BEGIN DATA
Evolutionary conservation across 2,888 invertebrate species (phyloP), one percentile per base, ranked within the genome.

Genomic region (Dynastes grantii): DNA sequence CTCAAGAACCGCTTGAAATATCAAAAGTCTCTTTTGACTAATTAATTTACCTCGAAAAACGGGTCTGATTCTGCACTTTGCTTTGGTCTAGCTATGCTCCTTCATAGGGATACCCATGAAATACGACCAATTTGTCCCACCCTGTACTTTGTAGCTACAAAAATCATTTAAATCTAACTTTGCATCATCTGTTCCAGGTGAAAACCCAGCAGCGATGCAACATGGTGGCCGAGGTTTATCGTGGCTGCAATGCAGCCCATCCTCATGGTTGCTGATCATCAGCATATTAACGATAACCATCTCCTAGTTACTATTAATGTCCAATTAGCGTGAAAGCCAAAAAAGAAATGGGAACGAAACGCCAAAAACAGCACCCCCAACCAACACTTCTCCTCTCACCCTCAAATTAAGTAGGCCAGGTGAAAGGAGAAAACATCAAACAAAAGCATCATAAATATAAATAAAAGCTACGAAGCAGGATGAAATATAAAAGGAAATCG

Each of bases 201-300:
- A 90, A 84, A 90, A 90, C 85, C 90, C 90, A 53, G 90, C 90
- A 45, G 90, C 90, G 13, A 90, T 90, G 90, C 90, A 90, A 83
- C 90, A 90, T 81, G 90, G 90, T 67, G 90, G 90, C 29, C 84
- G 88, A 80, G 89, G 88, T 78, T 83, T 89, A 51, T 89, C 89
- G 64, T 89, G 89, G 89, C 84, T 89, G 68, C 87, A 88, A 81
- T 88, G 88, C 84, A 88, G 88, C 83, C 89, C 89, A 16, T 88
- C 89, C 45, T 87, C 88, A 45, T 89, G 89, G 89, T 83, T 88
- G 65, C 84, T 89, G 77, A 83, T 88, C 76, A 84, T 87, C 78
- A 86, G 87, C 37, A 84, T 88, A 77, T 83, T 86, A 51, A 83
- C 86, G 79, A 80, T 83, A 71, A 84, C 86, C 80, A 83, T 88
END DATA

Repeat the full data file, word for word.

Evolutionary conservation across 2,888 invertebrate species (phyloP), one percentile per base, ranked within the genome.

Genomic region (Dynastes grantii): DNA sequence CTCAAGAACCGCTTGAAATATCAAAAGTCTCTTTTGACTAATTAATTTACCTCGAAAAACGGGTCTGATTCTGCACTTTGCTTTGGTCTAGCTATGCTCCTTCATAGGGATACCCATGAAATACGACCAATTTGTCCCACCCTGTACTTTGTAGCTACAAAAATCATTTAAATCTAACTTTGCATCATCTGTTCCAGGTGAAAACCCAGCAGCGATGCAACATGGTGGCCGAGGTTTATCGTGGCTGCAATGCAGCCCATCCTCATGGTTGCTGATCATCAGCATATTAACGATAACCATCTCCTAGTTACTATTAATGTCCAATTAGCGTGAAAGCCAAAAAAGAAATGGGAACGAAACGCCAAAAACAGCACCCCCAACCAACACTTCTCCTCTCACCCTCAAATTAAGTAGGCCAGGTGAAAGGAGAAAACATCAAACAAAAGCATCATAAATATAAATAAAAGCTACGAAGCAGGATGAAATATAAAAGGAAATCG

Each of bases 201-300:
- A 90, A 84, A 90, A 90, C 85, C 90, C 90, A 53, G 90, C 90
- A 45, G 90, C 90, G 13, A 90, T 90, G 90, C 90, A 90, A 83
- C 90, A 90, T 81, G 90, G 90, T 67, G 90, G 90, C 29, C 84
- G 88, A 80, G 89, G 88, T 78, T 83, T 89, A 51, T 89, C 89
- G 64, T 89, G 89, G 89, C 84, T 89, G 68, C 87, A 88, A 81
- T 88, G 88, C 84, A 88, G 88, C 83, C 89, C 89, A 16, T 88
- C 89, C 45, T 87, C 88, A 45, T 89, G 89, G 89, T 83, T 88
- G 65, C 84, T 89, G 77, A 83, T 88, C 76, A 84, T 87, C 78
- A 86, G 87, C 37, A 84, T 88, A 77, T 83, T 86, A 51, A 83
- C 86, G 79, A 80, T 83, A 71, A 84, C 86, C 80, A 83, T 88